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In hockey, a ‘point’ for a player means they have either scored a goal or assisted in scoring a goal. The sum of a player’s goals and assists is what constitutes their ‘points’ earned.
Teams earn ‘points’ for winning games. In leagues like the NHL, two points are received for a win and one point for losing in overtime or a shootout. The points determine the ranking of a team in the league standings.
‘Point’ as a Position
‘Point’ can also refer to a specific spot on the ice, typically occupied by a defenseman, just inside the blue line in the offensive (scoring) zone. This position is crucial during power plays.
Goals vs Points
A goal is when a player strikes the puck past the goal line of the opposing team, counting as one point. Assists, given for contributing to the scoring of a goal, also count as one point.
‘Points’ and Assists
In a game, up to two players can be granted assists (i.e., points) if they passed the puck to the scorer, resulting in a goal without an opposing player’s intervention.
Record for Most Points in a NHL Season
Wayne Gretzky holds the record with 215 points in the 1985-86 season
Breaking Down ‘Points’ in Hockey for Beginners
If you’re new to hockey, you might be a bit confused about the term ‘point’. Don’t worry, we’re going to break it down for you.
First, let’s talk about points for players. In hockey, whenever a player scores a goal or helps someone else score a goal (this is known as an assist), they get a ‘point’. So, if you hear someone say that a player has lots of ‘points’, it means they have scored a lot of goals or given a lot of assists, or both!
Next up, teams also get ‘points,’ but their points come from winning games. In leagues like the NHL, if a team wins a game, they get two points. If they lose in overtime or a shootout (which happens if the game is tied after regulation time), they get one point. The more points a team has, the higher they climb in the league standings.
‘Position’ On The Ice
Finally, ‘point’ can also be a position on the ice. You’ll often hear about a defenseman standing at ‘the point’, particularly during power plays which is when one team has more players on the ice than the other. This position is just inside the blue line in the offensive (scoring) zone.
So, when you hear ‘point’ in a hockey conversation, it could mean points earned by players for goals and assists, points earned by teams from winning games, or a spot on the ice.
Difference between a Goal and a Point in Hockey
In an ice hockey game, a player can score points in two different ways – by scoring a
goal and by making an assist. A goal, rewarded when a player strikes the puck past the goal line of the opposing team, counts as one point, whereas assists, which are given for helping the goals, also count as one point. As such, the term “point” in hockey refers to the sum of an individual player’s goals and assists, underlining their offensive contribution to the team’s success. Throughout the National Hockey League (NHL) history, many top players, such as Wayne Gretzky and Mario Lemieux, have amassed impressive point totals thanks to their offensive prowess.
Getting Three Points in NHL
In traditional hockey standings, an NHL team earns two points for a win, whether they win in regulation time, overtime, or shootouts. Likewise, they obtain one point for an overtime loss and zero points for a regulation loss. However, some international hockey leagues use a three-point game system in which teams nab three points for a regulation win, two points for an overtime win, and one point for an overtime loss. This system might cause some confusion amongst new viewers unfamiliar with the point allocation system outside the NHL.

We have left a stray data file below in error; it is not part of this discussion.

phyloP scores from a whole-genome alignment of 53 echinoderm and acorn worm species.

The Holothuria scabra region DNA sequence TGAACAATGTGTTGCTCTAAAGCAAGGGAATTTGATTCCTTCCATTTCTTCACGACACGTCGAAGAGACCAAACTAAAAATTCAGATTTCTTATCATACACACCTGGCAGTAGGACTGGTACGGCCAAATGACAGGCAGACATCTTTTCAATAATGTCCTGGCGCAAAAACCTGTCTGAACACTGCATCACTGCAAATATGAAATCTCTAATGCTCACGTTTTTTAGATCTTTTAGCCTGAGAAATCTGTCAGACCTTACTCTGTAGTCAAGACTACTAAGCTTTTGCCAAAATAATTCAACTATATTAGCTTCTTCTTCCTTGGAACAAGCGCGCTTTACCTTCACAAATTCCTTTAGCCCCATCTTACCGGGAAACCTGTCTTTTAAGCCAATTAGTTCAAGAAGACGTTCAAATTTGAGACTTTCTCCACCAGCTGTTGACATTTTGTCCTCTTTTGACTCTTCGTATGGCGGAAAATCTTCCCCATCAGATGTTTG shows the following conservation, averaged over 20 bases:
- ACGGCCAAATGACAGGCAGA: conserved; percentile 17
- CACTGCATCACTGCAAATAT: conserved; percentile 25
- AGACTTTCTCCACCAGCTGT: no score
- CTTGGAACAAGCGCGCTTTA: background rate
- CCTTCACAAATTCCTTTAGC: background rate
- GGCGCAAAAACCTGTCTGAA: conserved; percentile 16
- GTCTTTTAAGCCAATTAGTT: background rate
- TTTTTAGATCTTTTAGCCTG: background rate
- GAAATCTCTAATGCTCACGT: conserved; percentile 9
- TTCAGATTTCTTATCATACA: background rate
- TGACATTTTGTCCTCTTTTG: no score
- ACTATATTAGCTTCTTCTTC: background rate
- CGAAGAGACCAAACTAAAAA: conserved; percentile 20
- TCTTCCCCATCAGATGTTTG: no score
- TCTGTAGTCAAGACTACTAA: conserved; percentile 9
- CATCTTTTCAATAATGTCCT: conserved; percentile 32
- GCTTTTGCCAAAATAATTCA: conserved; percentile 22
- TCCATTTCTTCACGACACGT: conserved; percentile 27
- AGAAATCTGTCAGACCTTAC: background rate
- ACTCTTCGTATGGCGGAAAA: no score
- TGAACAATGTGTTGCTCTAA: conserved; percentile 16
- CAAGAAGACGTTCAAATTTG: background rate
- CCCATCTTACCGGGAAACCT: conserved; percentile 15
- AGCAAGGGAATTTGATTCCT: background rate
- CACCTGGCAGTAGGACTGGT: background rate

The Point Position in Hockey
In hockey parlance, “the point” might also refer to a particular position on the ice. This is located just inside the blue line in the offensive zone. Players at the point – commonly defensemen – have a strategic role; they either need to shoot the puck on net or distribute it to their offensive players, in both cases aiming to create scoring chances for their team. This position is vital during power plays, wherein the defensive skills of the “point men” immensely contribute to the team’s ability to convert a man advantage into valuable goals.
Points and Assists in Hockey
An assist, as previously mentioned, counts as a point in hockey. Each time a player scores a goal, up to two of his teammates who passed the puck to him immediately beforehand, in the same play without an opposing player intervening, can be granted assists. The primary assist denotes the last pass to the scorer, while a secondary assist indicates the penultimate pass. While not as spotlighted as goals, assists are equally significant in hockey stats and impact a player’s point total.
Recap and Closing
Understanding what a point is in hockey and how it’s calculated provides a comprehensive lens into the game and offers a deeper appreciation for the skills and strategies employed by your favorite NHL teams and players. Whether it’s the art of scoring goals, the strategic positioning on the ice, the finesse of delivering the puck for maximum point shots, or the sheer joy of witnessing a hat trick unfold, every facet of this game has it’s unique charm.
In the end, it all boils down to the numbers. Who holds the record for the most points in a single NHL season? That would be Wayne Gretzky, who amassed an astonishing 215 points in the 1985-86 season. That encapsulates what a point in hockey represents – a measurable testament to offensive skill, and, ultimately, a critical factor in a team’s pursuit of the Stanley Cup.
Interested in more advanced NHL Stats? Take a look at our Advanced Hockey Stats Guide.